Merkley hopes to stop Kavanaugh nomination with lawsuit
Oregon Sen. Jeff Merkley has filed a lawsuit that seeks to halt the nomination of Judge Brett Kavanaugh to the U.S. Supreme Court.
The injunction — filed on Wednesday, Sept. 26 — doesn't pertain to the allegations of sexual assault and misconduct during Kavanaugh's high school and collegiate years. Instead, Merkley argues that officials have unlawfully withheld documents from Kavanaugh's years as a lawyer and staff secretary during the administration of President George W. Bush.
"The events of the past ten days have only underscored how critical it is that the Senate conduct a careful and comprehensive review of a nominee before giving its consent," Merkley said in a statement. "But this President has gone to lengths never seen before to make sure we can't do that job."
The lawsuit names as defendants President Donald Trump, Senate Majority Leader Mitch McConnell and Judiciary Committee Chairman Chuck Grassley.
Merkley claims they allowed William Burck — the lawyer and personal friend of Kavanaugh who has screened all of the judge's documents — to withhold hundreds of thousands of pages of documents. In total the suit cites three major acts of alleged interference.
Democratic senators have been given access to about 42,000 pages of Kavanaugh's documents from the Bush White House era, but they were released just hours before the start of Kavanaugh's original confirmation hearing.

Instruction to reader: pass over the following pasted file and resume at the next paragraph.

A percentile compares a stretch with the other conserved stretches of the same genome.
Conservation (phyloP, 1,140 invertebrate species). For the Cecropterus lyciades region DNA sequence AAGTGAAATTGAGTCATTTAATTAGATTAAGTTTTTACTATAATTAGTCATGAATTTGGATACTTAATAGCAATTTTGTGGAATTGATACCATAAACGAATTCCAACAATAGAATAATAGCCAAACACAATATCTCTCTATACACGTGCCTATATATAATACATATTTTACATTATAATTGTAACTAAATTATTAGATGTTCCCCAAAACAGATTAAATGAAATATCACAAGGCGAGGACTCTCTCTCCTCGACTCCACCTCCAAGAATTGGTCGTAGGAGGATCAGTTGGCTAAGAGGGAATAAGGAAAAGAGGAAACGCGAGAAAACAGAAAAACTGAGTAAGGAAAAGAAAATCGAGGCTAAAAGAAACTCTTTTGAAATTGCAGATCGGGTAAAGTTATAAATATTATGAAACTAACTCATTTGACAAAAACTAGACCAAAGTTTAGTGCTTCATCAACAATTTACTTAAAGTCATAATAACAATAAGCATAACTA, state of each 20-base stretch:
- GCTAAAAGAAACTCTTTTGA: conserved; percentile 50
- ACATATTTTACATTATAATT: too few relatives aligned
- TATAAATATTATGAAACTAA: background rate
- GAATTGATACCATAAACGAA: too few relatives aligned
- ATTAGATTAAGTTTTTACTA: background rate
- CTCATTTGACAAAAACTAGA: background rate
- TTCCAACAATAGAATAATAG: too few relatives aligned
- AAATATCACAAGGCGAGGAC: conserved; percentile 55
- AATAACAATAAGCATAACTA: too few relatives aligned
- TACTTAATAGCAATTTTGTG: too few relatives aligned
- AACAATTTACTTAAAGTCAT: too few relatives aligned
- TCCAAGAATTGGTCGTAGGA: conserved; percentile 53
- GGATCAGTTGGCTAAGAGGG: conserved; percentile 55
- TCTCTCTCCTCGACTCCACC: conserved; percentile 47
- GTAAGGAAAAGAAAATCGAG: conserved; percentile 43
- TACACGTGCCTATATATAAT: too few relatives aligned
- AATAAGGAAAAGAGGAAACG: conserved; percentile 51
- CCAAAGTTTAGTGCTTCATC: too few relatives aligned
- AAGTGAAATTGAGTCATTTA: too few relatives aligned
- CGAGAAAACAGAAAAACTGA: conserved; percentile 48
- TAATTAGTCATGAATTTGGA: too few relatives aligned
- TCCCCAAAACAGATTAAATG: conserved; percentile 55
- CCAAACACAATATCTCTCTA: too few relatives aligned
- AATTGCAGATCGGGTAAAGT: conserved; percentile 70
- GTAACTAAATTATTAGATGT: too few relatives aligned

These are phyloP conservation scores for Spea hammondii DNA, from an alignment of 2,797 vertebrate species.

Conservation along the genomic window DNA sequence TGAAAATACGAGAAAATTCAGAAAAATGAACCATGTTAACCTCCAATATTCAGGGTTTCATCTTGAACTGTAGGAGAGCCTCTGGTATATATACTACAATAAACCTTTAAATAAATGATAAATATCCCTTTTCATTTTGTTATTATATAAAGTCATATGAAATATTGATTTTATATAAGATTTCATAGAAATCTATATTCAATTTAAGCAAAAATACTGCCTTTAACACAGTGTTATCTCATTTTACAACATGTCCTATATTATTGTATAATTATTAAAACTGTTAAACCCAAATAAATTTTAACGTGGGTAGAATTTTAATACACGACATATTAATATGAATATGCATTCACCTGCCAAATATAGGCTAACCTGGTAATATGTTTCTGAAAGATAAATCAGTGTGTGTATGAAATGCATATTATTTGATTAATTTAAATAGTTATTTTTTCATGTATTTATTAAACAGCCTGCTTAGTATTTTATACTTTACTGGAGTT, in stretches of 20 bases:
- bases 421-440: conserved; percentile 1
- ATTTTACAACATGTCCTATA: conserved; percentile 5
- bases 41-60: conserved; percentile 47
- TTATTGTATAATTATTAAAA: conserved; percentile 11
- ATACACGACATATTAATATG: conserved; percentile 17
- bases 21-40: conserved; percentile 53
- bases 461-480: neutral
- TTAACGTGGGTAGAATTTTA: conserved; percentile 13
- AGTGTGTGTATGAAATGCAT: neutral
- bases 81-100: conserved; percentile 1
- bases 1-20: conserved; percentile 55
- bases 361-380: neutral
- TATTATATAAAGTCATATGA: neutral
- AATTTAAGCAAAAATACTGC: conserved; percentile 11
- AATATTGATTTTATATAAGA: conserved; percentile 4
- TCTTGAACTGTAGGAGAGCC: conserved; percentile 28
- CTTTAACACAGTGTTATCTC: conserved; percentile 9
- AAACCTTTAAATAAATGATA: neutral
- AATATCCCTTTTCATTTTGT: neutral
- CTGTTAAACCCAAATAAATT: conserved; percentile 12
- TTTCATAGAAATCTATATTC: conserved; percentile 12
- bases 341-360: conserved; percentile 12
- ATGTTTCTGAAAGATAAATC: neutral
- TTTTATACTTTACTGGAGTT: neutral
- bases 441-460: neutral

The suit appears to be the first-of-its-kind and some critics say it is merely political theatre.
When asked by reporters in the capital if a senator had ever filed such a lawsuit before, Merkley responded: "I'm not aware of such a precedent."
In a report, the left-leaning website Vox ultimately declared the possible injunction a "long shot" that "probably won't work."
The 44-page suit, which you can read in full here, also targets Secretary of the Senate Julie Adams and Senate Sergeant at Arms Michael Stenger as indispensable parties in producing the documents.
"The President and Mitch McConnell want to ram through this nomination come hell or high water, without real advice or informed consent by the Senate, but that's just not how our Constitution works," Merkley said in a statement.
Kavanaugh will likely reshape American jurisprudence for decades if he wins a lifetime appointment to the nation's highest court. The lawsuit was filed in Federal Court for the District of Columbia.